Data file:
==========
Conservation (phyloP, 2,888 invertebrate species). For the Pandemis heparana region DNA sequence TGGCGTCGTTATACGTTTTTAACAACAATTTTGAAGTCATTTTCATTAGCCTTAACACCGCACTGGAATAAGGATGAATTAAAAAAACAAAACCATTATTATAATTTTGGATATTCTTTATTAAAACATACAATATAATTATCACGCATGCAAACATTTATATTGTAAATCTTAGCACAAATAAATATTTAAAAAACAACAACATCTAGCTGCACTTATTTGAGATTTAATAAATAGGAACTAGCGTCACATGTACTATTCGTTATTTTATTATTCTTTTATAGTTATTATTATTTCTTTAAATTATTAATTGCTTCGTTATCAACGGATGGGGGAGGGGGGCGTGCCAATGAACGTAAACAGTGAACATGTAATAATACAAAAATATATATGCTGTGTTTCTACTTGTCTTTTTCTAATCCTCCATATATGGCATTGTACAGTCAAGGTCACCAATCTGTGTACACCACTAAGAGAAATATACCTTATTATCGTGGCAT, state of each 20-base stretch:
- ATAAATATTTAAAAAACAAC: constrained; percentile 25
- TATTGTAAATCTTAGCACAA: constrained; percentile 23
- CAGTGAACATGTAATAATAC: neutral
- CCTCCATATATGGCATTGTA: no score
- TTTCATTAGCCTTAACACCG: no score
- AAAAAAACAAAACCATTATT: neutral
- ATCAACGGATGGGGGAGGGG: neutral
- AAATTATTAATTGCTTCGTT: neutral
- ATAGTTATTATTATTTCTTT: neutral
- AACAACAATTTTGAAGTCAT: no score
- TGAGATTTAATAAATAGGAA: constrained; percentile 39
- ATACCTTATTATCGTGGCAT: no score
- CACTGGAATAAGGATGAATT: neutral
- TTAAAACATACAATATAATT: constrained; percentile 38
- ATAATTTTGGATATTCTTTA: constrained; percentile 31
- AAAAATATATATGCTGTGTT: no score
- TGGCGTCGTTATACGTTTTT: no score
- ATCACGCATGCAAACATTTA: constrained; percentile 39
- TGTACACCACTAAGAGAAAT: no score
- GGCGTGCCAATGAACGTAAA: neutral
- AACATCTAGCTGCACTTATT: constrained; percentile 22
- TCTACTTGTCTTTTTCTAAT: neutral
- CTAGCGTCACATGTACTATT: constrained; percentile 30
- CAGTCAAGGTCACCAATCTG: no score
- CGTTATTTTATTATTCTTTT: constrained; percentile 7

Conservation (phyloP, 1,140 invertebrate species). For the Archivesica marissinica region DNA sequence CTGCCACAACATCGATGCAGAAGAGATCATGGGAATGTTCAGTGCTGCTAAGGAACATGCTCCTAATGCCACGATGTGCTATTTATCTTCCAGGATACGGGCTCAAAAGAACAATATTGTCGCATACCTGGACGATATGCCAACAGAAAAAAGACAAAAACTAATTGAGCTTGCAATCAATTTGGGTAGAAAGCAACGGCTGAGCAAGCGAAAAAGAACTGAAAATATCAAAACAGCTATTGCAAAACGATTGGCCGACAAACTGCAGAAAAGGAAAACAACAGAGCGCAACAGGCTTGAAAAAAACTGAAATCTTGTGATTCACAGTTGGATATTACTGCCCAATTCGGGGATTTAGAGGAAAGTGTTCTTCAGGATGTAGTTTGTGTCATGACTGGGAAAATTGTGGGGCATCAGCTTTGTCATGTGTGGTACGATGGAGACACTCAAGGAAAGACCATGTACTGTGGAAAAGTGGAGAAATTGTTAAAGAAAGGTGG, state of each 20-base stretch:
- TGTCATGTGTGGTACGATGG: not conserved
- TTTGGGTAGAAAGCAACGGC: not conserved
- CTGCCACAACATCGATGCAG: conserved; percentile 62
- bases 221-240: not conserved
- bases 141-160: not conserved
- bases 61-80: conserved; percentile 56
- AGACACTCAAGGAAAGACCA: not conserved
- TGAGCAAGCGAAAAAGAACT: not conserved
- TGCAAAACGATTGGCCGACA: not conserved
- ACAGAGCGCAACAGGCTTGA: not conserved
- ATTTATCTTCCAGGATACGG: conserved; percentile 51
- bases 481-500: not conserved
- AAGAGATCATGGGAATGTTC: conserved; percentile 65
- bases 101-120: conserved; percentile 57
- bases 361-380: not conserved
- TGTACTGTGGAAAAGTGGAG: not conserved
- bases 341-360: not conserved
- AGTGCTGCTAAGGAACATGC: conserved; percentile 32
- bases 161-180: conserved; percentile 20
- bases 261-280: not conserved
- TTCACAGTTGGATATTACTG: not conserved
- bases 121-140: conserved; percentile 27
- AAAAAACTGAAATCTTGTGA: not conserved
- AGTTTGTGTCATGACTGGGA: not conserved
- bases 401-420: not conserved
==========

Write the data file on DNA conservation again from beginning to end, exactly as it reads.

Conservation (phyloP, 2,888 invertebrate species). For the Pandemis heparana region DNA sequence TGGCGTCGTTATACGTTTTTAACAACAATTTTGAAGTCATTTTCATTAGCCTTAACACCGCACTGGAATAAGGATGAATTAAAAAAACAAAACCATTATTATAATTTTGGATATTCTTTATTAAAACATACAATATAATTATCACGCATGCAAACATTTATATTGTAAATCTTAGCACAAATAAATATTTAAAAAACAACAACATCTAGCTGCACTTATTTGAGATTTAATAAATAGGAACTAGCGTCACATGTACTATTCGTTATTTTATTATTCTTTTATAGTTATTATTATTTCTTTAAATTATTAATTGCTTCGTTATCAACGGATGGGGGAGGGGGGCGTGCCAATGAACGTAAACAGTGAACATGTAATAATACAAAAATATATATGCTGTGTTTCTACTTGTCTTTTTCTAATCCTCCATATATGGCATTGTACAGTCAAGGTCACCAATCTGTGTACACCACTAAGAGAAATATACCTTATTATCGTGGCAT, state of each 20-base stretch:
- ATAAATATTTAAAAAACAAC: constrained; percentile 25
- TATTGTAAATCTTAGCACAA: constrained; percentile 23
- CAGTGAACATGTAATAATAC: neutral
- CCTCCATATATGGCATTGTA: no score
- TTTCATTAGCCTTAACACCG: no score
- AAAAAAACAAAACCATTATT: neutral
- ATCAACGGATGGGGGAGGGG: neutral
- AAATTATTAATTGCTTCGTT: neutral
- ATAGTTATTATTATTTCTTT: neutral
- AACAACAATTTTGAAGTCAT: no score
- TGAGATTTAATAAATAGGAA: constrained; percentile 39
- ATACCTTATTATCGTGGCAT: no score
- CACTGGAATAAGGATGAATT: neutral
- TTAAAACATACAATATAATT: constrained; percentile 38
- ATAATTTTGGATATTCTTTA: constrained; percentile 31
- AAAAATATATATGCTGTGTT: no score
- TGGCGTCGTTATACGTTTTT: no score
- ATCACGCATGCAAACATTTA: constrained; percentile 39
- TGTACACCACTAAGAGAAAT: no score
- GGCGTGCCAATGAACGTAAA: neutral
- AACATCTAGCTGCACTTATT: constrained; percentile 22
- TCTACTTGTCTTTTTCTAAT: neutral
- CTAGCGTCACATGTACTATT: constrained; percentile 30
- CAGTCAAGGTCACCAATCTG: no score
- CGTTATTTTATTATTCTTTT: constrained; percentile 7

Conservation (phyloP, 1,140 invertebrate species). For the Archivesica marissinica region DNA sequence CTGCCACAACATCGATGCAGAAGAGATCATGGGAATGTTCAGTGCTGCTAAGGAACATGCTCCTAATGCCACGATGTGCTATTTATCTTCCAGGATACGGGCTCAAAAGAACAATATTGTCGCATACCTGGACGATATGCCAACAGAAAAAAGACAAAAACTAATTGAGCTTGCAATCAATTTGGGTAGAAAGCAACGGCTGAGCAAGCGAAAAAGAACTGAAAATATCAAAACAGCTATTGCAAAACGATTGGCCGACAAACTGCAGAAAAGGAAAACAACAGAGCGCAACAGGCTTGAAAAAAACTGAAATCTTGTGATTCACAGTTGGATATTACTGCCCAATTCGGGGATTTAGAGGAAAGTGTTCTTCAGGATGTAGTTTGTGTCATGACTGGGAAAATTGTGGGGCATCAGCTTTGTCATGTGTGGTACGATGGAGACACTCAAGGAAAGACCATGTACTGTGGAAAAGTGGAGAAATTGTTAAAGAAAGGTGG, state of each 20-base stretch:
- TGTCATGTGTGGTACGATGG: not conserved
- TTTGGGTAGAAAGCAACGGC: not conserved
- CTGCCACAACATCGATGCAG: conserved; percentile 62
- bases 221-240: not conserved
- bases 141-160: not conserved
- bases 61-80: conserved; percentile 56
- AGACACTCAAGGAAAGACCA: not conserved
- TGAGCAAGCGAAAAAGAACT: not conserved
- TGCAAAACGATTGGCCGACA: not conserved
- ACAGAGCGCAACAGGCTTGA: not conserved
- ATTTATCTTCCAGGATACGG: conserved; percentile 51
- bases 481-500: not conserved
- AAGAGATCATGGGAATGTTC: conserved; percentile 65
- bases 101-120: conserved; percentile 57
- bases 361-380: not conserved
- TGTACTGTGGAAAAGTGGAG: not conserved
- bases 341-360: not conserved
- AGTGCTGCTAAGGAACATGC: conserved; percentile 32
- bases 161-180: conserved; percentile 20
- bases 261-280: not conserved
- TTCACAGTTGGATATTACTG: not conserved
- bases 121-140: conserved; percentile 27
- AAAAAACTGAAATCTTGTGA: not conserved
- AGTTTGTGTCATGACTGGGA: not conserved
- bases 401-420: not conserved